Though the holidays are a festive time for many, that’s not the case for everyone. We must keep that in mind—not only in our communications with others, but also within our romantic relationships. If you and your partner(s) share a love for the holidays, that’s wonderful. But, it can be tricky if one person does and the other doesn’t. Here are five tips that can help to keep your relationship and season bright this year.

Create your own traditions

Christmas can be a double-edged sword for you or your partner. This time of year can be triggering and remind you or your partner (s) of times that are better forgotten. If you want to get away from the commercialized holly, jolly atmosphere of Christmas, you can try and create some of your own traditions that are meaningful to you and your relationship. Try some of these ideas to bring a bit of joy to this potentially triggering season.

  •  Have date nights – Plan to go out to a place that’s meaningful to each of you. You can even try a new restaurant or activity each year. This could help to create excitement and fun around this season.
  • Have or Attend parties – It might make one or each of you feel better having people around. Try throwing an annual party or attending some to keep you occupied and feeling supported by others.
  • Spend time with friends – Friends can feel just like family, especially for those with toxic or non-existent families of their own. A seasonal meetup with friends can be just what you need to keep your spirits high.

Ask before committing

If you are interested in attending a family or social gathering, ask your partner(s) if they would like to attend instead of assuming they’d want to go with you. They may experience social anxiety this season and may not feel like socializing with others. If they are willing to attend, thank them and show them you appreciate it. If they decide to skip the event, don’t hold it against them.

Instead, be understanding and plan to spend one-on-one time with them later. It’s also important to set your boundaries in this situation. Don’t allow your partner(s) to make you feel guilty for wanting to attend even if they don’t. This could end up making you feel isolated and resentful. How do you avoid conflict then? Tell them you understand how they feel, and you’ll respect their wishes not to attend. Then, let them know that you still plan to attend because this is something you’ve been looking forward to.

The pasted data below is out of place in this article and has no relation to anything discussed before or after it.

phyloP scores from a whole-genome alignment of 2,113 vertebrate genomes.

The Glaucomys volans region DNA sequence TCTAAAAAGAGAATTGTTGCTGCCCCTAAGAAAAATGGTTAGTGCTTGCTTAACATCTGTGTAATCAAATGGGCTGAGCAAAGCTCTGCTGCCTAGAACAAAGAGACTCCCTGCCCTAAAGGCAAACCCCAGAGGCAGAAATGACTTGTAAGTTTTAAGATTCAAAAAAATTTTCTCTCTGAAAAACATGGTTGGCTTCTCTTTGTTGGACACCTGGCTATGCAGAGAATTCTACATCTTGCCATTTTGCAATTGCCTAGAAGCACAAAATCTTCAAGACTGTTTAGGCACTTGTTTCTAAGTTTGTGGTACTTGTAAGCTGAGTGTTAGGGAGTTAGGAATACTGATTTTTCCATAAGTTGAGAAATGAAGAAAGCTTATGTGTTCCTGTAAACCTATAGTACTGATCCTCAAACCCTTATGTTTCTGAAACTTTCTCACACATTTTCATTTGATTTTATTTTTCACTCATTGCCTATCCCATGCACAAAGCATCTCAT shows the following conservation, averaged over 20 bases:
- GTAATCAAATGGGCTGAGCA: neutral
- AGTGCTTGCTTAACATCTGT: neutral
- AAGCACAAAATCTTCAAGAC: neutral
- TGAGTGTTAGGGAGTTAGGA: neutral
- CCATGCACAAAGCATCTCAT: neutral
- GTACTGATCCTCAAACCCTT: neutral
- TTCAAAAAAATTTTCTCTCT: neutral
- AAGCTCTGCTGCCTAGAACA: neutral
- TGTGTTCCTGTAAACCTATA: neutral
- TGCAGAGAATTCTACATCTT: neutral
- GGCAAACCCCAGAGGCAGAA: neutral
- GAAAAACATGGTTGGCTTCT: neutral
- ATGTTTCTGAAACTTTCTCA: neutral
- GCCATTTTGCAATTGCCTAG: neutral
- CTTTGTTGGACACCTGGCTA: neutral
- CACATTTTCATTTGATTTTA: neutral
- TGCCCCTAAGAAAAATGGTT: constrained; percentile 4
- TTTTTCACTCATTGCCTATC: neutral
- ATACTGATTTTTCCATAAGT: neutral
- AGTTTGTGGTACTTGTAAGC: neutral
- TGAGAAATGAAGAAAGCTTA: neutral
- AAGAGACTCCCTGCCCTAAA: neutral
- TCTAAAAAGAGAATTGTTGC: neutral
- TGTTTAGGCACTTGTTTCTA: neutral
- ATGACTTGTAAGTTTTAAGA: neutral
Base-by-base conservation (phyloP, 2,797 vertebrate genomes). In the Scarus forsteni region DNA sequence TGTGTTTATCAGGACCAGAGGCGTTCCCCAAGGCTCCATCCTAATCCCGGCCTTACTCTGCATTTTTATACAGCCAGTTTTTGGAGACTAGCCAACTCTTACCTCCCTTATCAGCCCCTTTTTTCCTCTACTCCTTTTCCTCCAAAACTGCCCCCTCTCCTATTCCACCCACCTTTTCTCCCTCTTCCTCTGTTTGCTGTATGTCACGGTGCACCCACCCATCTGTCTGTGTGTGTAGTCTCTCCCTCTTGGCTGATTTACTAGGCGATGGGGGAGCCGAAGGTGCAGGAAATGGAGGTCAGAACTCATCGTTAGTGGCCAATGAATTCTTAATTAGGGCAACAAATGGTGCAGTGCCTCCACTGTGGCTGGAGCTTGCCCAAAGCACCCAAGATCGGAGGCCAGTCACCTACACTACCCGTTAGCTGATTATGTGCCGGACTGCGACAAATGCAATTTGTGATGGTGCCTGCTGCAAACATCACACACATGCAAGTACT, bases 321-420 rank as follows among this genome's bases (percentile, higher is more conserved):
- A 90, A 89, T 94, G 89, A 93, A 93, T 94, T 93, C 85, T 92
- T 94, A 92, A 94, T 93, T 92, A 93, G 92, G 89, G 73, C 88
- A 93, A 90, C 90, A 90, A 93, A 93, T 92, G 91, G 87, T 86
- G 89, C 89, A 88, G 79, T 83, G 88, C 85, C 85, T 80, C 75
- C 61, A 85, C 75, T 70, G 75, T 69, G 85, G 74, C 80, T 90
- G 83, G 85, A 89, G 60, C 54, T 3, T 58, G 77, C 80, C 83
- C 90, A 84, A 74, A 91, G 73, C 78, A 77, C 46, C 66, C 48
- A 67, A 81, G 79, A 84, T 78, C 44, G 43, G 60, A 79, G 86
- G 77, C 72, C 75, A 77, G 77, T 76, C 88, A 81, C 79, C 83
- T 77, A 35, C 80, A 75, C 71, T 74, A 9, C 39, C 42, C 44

Be mindful of potential triggers

The holidays can be full of triggers. When someone is triggered and feels alone, they may resort to unhealthy coping mechanisms. It’s important to be supportive of their needs. As a partner, you probably know most of their triggers– if not all of them.

Therefore, stay mindful and avoid topics such as religion, politics, abuse, or other hot-button subjects that may cause an emotional reaction. If you know there is a potential for them to be faced with a trigger, give them a trigger warning so they have time to process what’s about to happen.

Validate their feelings

When your partner(s) expresses certain feelings to you, listen and validate them. Avoid gaslighting or telling them to “get over it”. Instead of sweeping their feelings under the rug, ask them if there is anything they need from you to make them feel more supported.

If it’s an issue such as depression, which is not an easy fix, let them know that you are there for them but give them the space they need if that’s what they want.

holidays with your partner

Exercise Together

The holidays can bring on feelings of stress, anxiety, and depression. Working out together can help release endorphins as well as strengthen your relationship bond. You don’t have to go to the gym, you can enjoy winter activities together such as:

  •  Ice skating – For those who enjoy Christmas and winter-themed exercise, this could be fun, festive, and a great workout.
  • Playing in the snow – Running around in the snow and throwing snowballs will burn some calories and work those muscles.
  • Playing video games – If you want to keep things simple, you can stay in and play virtual exercise games with activities like boxing, dancing, or tennis.


Navigating the holidays with your partner(s) can be as joyous as you’d like, even if one of you isn’t the biggest fan of holidays. It’s all about compromising and finding activities that can keep you feeling close to one another. Creating your relationship traditions and game plan for the holidays can help each of you enjoy and maybe even fall in love with the season in your own way. Do you have tips of your own to help partner(s) navigate the holidays? We want to hear them. Email us your thoughts and subscribe to our newsletter today to stay in the loop.